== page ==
Forbes India 15th Anniversary Special

5 Hot Start-ups to Watch

Published: Dec 20, 2010 06:37:21 AM IST
Updated: Dec 16, 2010 10:40:06 AM IST
5 Hot Start-ups to Watch
Image: Vidyanand Kamat

“In 2008, we were just two people with an idea and a PowerPoint presentation,” says Nitin Gupta, co-founder of Attero Recycling, an integrated electronic waste (e-waste) company.

Today, Attero boasts a logistics network that collects e-waste from over 20 Indian cities to be processed at its 36,000-tonne waste processing plant in Roorkee, Uttarakhand. Investors including Draper Fisher Jurvetson (DFJ) and IFC, the private investment arm of the World Bank, have invested over $15 million in it.

Gupta says that the Indian government is considering a much more stringent e-waste policy towards electronics makers, one which holds them responsible from the “cradle to grave” of their products. That will be good news for Attero.

India’s largest online insurance comparison service provides a neutral platform for consumers to evaluate policies across multiple insurers.

Customers like Policybazaar because they don’t push the agenda of just a few insurers while insurers like it because it is cheaper than agents or even their in-house sales teams. Alok Bansal, Policybazaar’s CFO, says it’s being visited by over 1 million unique users every month who then end up evaluating 200,000 insurance quotations provided by his agents.

“Travel portals have shown two things: That Indians are okay with online payments, and that they prefer going to comparison Web sites rather than those of the airlines or hotels,” says Bansal. Both these factors will come true in insurance during 2011, he says.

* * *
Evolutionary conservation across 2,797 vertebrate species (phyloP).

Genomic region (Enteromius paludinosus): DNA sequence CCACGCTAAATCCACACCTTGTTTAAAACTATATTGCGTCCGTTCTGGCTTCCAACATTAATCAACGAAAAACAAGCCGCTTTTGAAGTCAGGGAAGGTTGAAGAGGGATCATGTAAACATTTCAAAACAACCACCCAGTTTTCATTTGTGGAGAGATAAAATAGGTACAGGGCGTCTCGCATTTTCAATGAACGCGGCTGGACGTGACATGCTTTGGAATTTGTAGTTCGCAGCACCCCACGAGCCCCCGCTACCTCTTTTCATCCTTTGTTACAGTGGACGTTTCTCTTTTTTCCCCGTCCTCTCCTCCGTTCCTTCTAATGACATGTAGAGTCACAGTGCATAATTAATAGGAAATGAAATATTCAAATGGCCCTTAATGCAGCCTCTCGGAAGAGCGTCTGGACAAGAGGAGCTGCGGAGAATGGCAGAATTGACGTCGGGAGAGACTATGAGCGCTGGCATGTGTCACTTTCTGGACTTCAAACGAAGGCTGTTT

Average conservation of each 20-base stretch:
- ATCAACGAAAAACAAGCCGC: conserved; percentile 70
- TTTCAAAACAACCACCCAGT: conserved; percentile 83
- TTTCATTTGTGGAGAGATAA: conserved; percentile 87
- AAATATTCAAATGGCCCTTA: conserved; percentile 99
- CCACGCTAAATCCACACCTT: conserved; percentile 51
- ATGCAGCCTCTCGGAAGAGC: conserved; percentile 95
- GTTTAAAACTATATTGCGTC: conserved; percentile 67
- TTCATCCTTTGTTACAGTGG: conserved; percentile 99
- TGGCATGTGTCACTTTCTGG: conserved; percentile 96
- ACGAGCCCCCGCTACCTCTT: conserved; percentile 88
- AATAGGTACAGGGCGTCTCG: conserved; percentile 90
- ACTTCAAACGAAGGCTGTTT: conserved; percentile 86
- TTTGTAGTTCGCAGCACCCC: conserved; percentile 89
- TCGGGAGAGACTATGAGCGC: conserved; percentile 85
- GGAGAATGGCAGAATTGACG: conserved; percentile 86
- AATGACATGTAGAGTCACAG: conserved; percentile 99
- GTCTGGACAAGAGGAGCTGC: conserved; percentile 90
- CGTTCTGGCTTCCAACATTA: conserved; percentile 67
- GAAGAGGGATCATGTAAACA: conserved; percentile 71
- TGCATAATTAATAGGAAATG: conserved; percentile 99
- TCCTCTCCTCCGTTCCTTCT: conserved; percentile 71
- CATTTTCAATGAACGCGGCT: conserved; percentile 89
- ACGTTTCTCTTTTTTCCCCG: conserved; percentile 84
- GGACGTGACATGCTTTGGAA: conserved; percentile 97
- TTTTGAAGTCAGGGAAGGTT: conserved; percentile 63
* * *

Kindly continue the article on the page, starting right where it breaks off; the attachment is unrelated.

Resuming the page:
Vaatsalya Healthcare
Estimates suggest nearly three-fourths of India’s healthcare facilities are in urban areas, whereas two-thirds of our population resides in semi-urban or rural ones.

That’s the imbalance Vaatsalya Healthcare is trying to correct. Started in 2005 by a bunch of enthusiastic doctors, Vaatsalya’s goal is to create India’s largest hospital network focused only on tier-2 and tier-3 towns. Today, its 10 hospitals — eight in Karnataka and two in Andhra Pradesh — treat over 300,000 patients annually. Co-founder Dr. Ashwin Naik says he expects to double the hospital count next year, expand into Maharashtra and increase the patient count to 1 million.

With state governments working on mass-scale health insurance for poorer citizens, Vaatsalya’s hospitals will see an ever-increasing patient flow.

Next year could be an inflection point for Kiran – the kerosene killer. D.Light, the company that makes these solar power lanterns, has just reorganised its supply chain in anticipation of a scale-up. “We moved the entire design operation to Hong Kong from India and we now have a manufacturing facility in Shenzen, China,” says Sam Goldman, co-founder, D.Light Design.

D.Light’s list of investors is long and strong — Draper Fisher Jurvetson, Acumen, Omidyar Network, Nexus and Garage Technology Ventures. Goldman says D.Light’s sales are “not more than $10 million”. The plan is for next year sales to be “more than $20 million”. “We have just reached around 300,000 households. Our target market is more than 400 million,” he says.

iCreate Software
When Arun Pai and colleagues set up iCreate Software in 2006 to build business intelligence (BI) products for banking, they could not have asked for better timing. Banks were being spurred on by the banking crisis to take a closer look at customers.

iCreate has deals with banks in the Middle East, Africa and Europe. In 2011, it plans to ‘bank’ on those references. For instance, one of their largest customers, The National Bank of Kuwait, is helping iCreate in the Middle East.

In the $20 billion BI market for banks, iCreate is aiming for $5 billion. “[We are] democratising BI for banking,” says Sharad Sharma, entrepreneur and chairman, Nasscom Product Forum.

(This story appears in the 31 December, 2010 issue of Forbes India. To visit our Archives, click here.)